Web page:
14 July 2010
Carving your Spanish ham wafer thin
One of the most common mistakes to make is to continually carve the ham in the center, thus creating a "curve in the leg". An easy habit to fall into but ultimatley will degrade the ham and result in wastage - exactly what we are trying to avoid so... keep the carving level, don't be afraid of the hip bone and life will be made infinately easier!
One tool that will make carving your Spanish ham easier is a boning knife, if you don't have a boning knife then any small sharp knife will do, there comes a certain point when after carving your first few slices you will come across the hip bone. There is still plenty of meat around the hip bone and the best way to take advantage of this is to cut around the bone (about an inch in depth, vertically), this will allow you to cut smaller slices from around the bone that will simply fall away.
An important point is to continually cut around this part of the ham as well as slicing from the broader part of the leg (see photo). This practice will keep your ham as flat as a board. A level ham is much easier to carve those wafer thin slices as a pose to a ham with a "curve" in it. Less wastage and better flavour are the end result.
Equipment ie carving knives are also an essential part of succesfully carving a Spanish ham. The ham carving knife comes in various different lengths, the most common being between 25 - 30cm. These knives are flexible with very thin blades and are designed for the purpose. Expert carvers boast an array of knives but for simple home carving all that is required is a small knife for boning and the ham knife (sometimes known as a "jamonero").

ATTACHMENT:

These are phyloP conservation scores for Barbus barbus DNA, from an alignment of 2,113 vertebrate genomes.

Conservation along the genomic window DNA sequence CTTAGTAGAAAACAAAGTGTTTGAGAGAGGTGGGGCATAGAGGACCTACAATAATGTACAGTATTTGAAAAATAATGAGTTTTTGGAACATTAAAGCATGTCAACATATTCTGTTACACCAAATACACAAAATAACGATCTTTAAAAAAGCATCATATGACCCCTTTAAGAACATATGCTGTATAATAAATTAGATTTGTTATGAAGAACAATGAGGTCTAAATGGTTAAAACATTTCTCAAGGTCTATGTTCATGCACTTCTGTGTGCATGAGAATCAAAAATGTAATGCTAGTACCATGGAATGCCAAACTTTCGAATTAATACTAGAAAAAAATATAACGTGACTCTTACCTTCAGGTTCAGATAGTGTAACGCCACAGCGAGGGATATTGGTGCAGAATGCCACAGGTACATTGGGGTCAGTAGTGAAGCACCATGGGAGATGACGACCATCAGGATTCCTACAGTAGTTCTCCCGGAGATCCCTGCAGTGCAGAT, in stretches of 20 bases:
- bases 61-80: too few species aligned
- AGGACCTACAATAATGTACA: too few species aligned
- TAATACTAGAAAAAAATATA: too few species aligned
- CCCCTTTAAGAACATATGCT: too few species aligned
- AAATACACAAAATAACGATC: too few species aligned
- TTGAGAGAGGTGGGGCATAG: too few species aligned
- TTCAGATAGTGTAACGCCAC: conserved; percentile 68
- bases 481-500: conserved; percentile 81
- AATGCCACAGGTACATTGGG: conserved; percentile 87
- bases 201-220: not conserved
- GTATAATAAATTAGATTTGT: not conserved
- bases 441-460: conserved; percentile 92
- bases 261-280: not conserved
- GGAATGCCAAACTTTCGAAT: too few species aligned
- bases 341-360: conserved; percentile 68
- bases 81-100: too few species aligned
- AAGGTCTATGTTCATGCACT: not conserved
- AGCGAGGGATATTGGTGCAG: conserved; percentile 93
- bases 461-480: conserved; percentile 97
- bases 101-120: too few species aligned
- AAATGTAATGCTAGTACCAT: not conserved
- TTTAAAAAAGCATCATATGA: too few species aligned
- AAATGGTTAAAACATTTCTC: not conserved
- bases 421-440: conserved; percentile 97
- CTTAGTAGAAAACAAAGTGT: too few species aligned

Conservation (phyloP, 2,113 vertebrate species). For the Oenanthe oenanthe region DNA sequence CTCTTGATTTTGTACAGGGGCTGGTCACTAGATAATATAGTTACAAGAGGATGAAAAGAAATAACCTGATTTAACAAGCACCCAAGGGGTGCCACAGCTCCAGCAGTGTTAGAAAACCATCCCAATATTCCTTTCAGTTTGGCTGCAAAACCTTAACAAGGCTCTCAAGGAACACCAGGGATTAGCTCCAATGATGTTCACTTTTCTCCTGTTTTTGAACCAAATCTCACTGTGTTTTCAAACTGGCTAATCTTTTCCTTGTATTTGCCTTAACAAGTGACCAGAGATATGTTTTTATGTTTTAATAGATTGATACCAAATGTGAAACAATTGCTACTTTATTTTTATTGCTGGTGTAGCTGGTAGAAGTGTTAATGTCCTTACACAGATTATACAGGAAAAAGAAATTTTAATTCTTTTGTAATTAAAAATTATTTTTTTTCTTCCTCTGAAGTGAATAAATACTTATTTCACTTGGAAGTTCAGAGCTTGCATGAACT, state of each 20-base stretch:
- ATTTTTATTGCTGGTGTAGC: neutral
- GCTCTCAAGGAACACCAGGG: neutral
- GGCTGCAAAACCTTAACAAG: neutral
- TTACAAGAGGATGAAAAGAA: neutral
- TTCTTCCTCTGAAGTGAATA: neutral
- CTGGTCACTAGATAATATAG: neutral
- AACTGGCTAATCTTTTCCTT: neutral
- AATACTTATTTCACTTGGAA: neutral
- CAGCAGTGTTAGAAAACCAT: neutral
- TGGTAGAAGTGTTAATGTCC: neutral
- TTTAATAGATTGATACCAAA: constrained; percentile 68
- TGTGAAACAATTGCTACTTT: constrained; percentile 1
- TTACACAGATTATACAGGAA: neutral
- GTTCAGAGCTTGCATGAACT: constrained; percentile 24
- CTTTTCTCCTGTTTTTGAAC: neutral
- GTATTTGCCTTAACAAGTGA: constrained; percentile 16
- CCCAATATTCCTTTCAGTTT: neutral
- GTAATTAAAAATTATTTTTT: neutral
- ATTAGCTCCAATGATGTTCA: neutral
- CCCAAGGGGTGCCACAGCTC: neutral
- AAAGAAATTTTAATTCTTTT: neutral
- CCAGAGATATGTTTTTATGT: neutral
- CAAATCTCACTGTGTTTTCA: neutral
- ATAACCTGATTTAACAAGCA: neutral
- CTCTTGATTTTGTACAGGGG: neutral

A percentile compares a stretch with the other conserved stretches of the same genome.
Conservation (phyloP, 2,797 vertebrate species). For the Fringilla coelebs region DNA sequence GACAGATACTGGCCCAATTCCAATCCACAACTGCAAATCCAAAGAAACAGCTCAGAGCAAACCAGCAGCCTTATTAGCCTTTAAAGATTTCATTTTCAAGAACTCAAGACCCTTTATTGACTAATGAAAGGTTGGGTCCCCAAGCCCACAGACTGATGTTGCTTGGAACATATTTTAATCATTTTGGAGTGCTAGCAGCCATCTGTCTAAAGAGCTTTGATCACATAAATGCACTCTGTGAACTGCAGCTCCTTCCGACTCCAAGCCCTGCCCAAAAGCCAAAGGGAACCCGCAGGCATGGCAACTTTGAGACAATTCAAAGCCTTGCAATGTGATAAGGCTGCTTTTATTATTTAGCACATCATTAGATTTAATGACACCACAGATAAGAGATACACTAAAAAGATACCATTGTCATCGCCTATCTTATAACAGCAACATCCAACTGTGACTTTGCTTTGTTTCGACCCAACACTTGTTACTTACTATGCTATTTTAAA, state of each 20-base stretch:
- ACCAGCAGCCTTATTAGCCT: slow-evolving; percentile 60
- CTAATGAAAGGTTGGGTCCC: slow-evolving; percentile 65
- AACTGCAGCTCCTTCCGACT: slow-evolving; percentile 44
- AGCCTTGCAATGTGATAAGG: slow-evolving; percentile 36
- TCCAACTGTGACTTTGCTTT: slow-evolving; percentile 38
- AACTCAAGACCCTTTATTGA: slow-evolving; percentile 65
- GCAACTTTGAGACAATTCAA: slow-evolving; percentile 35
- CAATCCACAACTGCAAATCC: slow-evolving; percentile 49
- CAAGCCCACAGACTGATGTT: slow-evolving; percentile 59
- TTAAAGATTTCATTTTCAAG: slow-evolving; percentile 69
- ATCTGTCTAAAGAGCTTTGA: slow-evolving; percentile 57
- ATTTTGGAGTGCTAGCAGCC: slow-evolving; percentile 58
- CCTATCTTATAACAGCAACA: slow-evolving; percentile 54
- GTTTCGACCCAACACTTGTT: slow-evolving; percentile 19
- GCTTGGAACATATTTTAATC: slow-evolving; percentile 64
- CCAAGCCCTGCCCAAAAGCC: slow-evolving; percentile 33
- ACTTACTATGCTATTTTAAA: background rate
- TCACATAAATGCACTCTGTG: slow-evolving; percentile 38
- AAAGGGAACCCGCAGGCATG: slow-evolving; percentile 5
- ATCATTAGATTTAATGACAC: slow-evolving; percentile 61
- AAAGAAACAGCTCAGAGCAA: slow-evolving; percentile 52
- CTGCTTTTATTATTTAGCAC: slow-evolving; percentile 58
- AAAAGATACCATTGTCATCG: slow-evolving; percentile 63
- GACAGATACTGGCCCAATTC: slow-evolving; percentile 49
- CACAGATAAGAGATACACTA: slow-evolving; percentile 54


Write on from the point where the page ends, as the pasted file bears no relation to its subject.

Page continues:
Keeping your knives sharp is also a fundamental aspect of Spanish ham carving, the jamonero should be sharpened regularly - even during carving if a lot of slices are required. Place the blade over the meat at a 30 degree angle and cut just a millimeter into the ham then, level up horizontally and slice nice and level. There is no right or wrong as to how big or small ham slices should be as long as they are thin, ideally you should be able to see the blade of the knife through the slice. Your ham should then be served with your chosen accompaniments (tomatoes, cheese, olive oil, olives, almonds etc) and left for a few minutes until they begins to "sweat".
When ham slices sweat they form very small beads of transparent fat on the surface, it at this point that they have optimum flavour and should be enjoyed.
For more detailed advice on ham carving please see the Orce Serrano Hams website.